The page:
An opportunity to be even more inclusive
Vast numbers of people are being displaced across the world – mainly due to conflict and persecution – and resettling in new host countries. This means societies everywhere are becoming increasingly diverse.
As a business, we have long recognised the need for our people to reflect the communities we serve, so this shift gives us an opportunity to be even more inclusive: by helping refugees start their own businesses or by offering them employment.
Italy is one country where recruiting talented refugees is a key part of our growth strategy. There are currently 23,000 refugees seeking asylum in Italy, so they are integral to the next generation: of both workers and consumers.
We recently launched a new initiative which broadens our diversity and inclusion efforts much further than they have reached until now. Supported by Ben & Jerry’s, it’s called Home Safe Home.
Our most recent recruit is Anas Anjrini – from Aleppo in Syria – who has joined our HR team in Rome. He only started a few weeks ago and, because of his background and experiences, he’s already proving to be an invaluable member of the team. Here’s his story…
A serial entrepreneur with two hats
One day in September 2012, I got a phone call from my Dad telling me not to come home. The house had been destroyed by bombing. In an instant, we had lost everything.
Without a place to call home, we carried the few possessions we had, from one place to another. To survive, I had to earn a living. I took any job going, from caretaker to construction worker. I was even processing tomatoes for a while.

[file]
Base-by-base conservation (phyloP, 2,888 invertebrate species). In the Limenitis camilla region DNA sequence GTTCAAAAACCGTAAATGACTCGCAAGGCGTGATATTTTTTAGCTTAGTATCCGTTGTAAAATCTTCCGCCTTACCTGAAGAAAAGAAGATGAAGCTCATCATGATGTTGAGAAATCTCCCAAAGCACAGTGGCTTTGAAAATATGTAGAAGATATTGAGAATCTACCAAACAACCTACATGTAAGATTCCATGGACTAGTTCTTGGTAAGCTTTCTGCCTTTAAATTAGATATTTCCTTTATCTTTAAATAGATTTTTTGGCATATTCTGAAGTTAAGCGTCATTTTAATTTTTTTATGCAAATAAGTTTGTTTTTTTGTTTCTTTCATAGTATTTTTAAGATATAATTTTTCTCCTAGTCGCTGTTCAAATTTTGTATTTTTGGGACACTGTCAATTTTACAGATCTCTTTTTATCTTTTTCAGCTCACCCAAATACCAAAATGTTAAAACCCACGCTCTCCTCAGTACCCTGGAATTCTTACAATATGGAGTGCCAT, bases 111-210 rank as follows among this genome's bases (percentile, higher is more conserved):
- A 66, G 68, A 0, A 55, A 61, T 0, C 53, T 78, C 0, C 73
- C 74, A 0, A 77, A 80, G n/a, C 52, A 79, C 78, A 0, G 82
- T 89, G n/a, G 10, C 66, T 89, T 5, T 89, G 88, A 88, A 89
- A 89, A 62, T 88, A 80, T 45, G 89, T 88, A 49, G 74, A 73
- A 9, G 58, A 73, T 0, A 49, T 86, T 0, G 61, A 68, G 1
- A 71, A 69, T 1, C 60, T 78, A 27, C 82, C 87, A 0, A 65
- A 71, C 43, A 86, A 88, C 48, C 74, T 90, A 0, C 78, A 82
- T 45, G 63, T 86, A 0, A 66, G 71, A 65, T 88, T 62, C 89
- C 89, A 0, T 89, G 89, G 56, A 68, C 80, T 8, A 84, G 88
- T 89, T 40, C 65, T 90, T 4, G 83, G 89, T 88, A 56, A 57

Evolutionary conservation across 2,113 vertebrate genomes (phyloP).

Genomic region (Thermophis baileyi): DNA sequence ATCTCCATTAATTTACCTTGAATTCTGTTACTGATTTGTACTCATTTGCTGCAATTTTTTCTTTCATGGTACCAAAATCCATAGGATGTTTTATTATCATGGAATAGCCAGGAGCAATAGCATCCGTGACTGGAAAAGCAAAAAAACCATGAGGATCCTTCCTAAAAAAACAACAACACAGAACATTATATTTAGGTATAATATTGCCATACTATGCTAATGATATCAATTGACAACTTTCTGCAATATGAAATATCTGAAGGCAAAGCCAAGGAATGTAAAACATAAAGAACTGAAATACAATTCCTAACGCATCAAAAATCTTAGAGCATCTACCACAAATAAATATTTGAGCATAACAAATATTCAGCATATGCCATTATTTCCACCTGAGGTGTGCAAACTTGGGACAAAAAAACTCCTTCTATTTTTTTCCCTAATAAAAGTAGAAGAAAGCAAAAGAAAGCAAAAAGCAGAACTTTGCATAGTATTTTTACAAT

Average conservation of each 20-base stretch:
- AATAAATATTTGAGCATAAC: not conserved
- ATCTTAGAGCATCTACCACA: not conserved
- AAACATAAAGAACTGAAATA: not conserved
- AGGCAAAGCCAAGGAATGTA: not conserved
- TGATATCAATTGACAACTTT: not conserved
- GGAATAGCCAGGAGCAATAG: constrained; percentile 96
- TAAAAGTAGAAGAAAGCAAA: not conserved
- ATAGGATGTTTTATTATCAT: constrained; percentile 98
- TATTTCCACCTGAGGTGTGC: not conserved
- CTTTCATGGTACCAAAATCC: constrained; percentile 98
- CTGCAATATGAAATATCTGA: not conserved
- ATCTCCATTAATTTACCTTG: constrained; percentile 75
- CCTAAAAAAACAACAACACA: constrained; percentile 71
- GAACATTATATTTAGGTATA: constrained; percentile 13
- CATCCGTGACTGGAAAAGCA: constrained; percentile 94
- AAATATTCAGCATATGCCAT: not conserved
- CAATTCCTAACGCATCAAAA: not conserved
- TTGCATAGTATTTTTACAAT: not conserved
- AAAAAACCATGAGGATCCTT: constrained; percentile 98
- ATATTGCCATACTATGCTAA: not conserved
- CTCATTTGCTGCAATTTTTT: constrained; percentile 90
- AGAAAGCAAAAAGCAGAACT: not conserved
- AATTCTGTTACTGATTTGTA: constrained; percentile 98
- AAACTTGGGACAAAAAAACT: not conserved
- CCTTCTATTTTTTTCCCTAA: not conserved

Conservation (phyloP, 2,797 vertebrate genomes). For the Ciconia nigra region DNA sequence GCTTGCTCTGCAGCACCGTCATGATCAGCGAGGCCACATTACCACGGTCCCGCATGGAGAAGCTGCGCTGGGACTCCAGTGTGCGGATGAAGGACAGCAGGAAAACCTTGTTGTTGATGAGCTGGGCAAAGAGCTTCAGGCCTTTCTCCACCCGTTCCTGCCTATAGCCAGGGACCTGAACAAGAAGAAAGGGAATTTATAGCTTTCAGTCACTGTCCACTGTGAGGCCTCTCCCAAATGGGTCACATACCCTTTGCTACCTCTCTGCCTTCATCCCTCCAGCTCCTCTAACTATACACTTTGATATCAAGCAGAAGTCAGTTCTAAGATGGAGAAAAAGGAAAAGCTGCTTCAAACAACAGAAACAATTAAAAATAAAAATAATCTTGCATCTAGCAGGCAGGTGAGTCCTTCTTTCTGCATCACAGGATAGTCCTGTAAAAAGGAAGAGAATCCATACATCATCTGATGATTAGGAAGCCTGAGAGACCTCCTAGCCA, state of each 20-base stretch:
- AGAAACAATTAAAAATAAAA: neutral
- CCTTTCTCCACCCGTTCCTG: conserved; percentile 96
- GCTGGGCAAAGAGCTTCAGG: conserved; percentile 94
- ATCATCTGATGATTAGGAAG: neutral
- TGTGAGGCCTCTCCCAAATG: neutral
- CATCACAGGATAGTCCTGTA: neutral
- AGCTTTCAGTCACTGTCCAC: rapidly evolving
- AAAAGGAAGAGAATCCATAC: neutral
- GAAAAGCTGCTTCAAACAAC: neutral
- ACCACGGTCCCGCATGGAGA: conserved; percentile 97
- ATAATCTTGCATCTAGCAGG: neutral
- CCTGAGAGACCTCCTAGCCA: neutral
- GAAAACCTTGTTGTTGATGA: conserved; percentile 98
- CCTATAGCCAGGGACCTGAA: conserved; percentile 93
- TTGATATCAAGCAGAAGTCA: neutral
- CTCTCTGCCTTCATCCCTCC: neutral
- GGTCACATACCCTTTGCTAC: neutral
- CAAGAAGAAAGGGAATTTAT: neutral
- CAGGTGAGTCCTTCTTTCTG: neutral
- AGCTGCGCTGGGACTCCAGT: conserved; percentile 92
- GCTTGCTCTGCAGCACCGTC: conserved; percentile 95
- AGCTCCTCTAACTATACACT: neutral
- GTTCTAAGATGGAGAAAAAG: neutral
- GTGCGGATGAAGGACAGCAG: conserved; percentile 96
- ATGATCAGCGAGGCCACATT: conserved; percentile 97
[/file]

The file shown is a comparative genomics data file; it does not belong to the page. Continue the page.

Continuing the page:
In 2014, with some family support, I started my first entrepreneurial venture. I got a market stall and a few pieces of clothing to sell. Between customers – and while the bombs continued to fall around us – I studied for a degree in Business Administration from Aleppo University.
I have always believed that my own success goes hand-in-hand with the success of people around me, so I started volunteering to support others in my city. I became an active member in several programmes across different fields, from education to social cohesion to citizenship.
By 2017, despite Aleppo still being an extremely dangerous place to live, I had launched two start-ups – in recycling and cleaning services – and over 15 social initiatives that brought together NGOs, charities, local communities and students, including women’s empowerment and NGO co-ordination.
At the start of this year, I left Syria and came to Italy to join my brother. We hadn’t seen him for many years because of the war, and we desperately wanted to reunite as a family.
Away from the horrors of conflict and the constant worry about our safety, I decided to learn new skills and gain different knowledge. I started taking lots of online courses in the Italian language, digital transformation and entrepreneurship. I’m still doing that now.
I heard about the opportunity with Unilever and I was so excited when I was accepted. I have only been here a few weeks so far, but I love it. I work in the HR team on social inclusion initiatives. This is a real passion of mine, so to be doing it as a career is great.
My main concern right now is to help my family forget all the pain and bad times. I have the chance to become a productive citizen – to give back to Italy – and to help vulnerable people around the world. I’m 29, so it’s the perfect time to start this new chapter.
I don’t like the term ‘refugee’ and I don’t want to be seen as a victim. Years ago, I started taking an active stand against challenges. And now, I see myself as a serial entrepreneur who wears two hats: social and business. So, I am working for the right company to bring my personal purpose to life.
Maybe it was my destiny. After all, the meaning of the name ‘Anas’ is kindness and courtesy.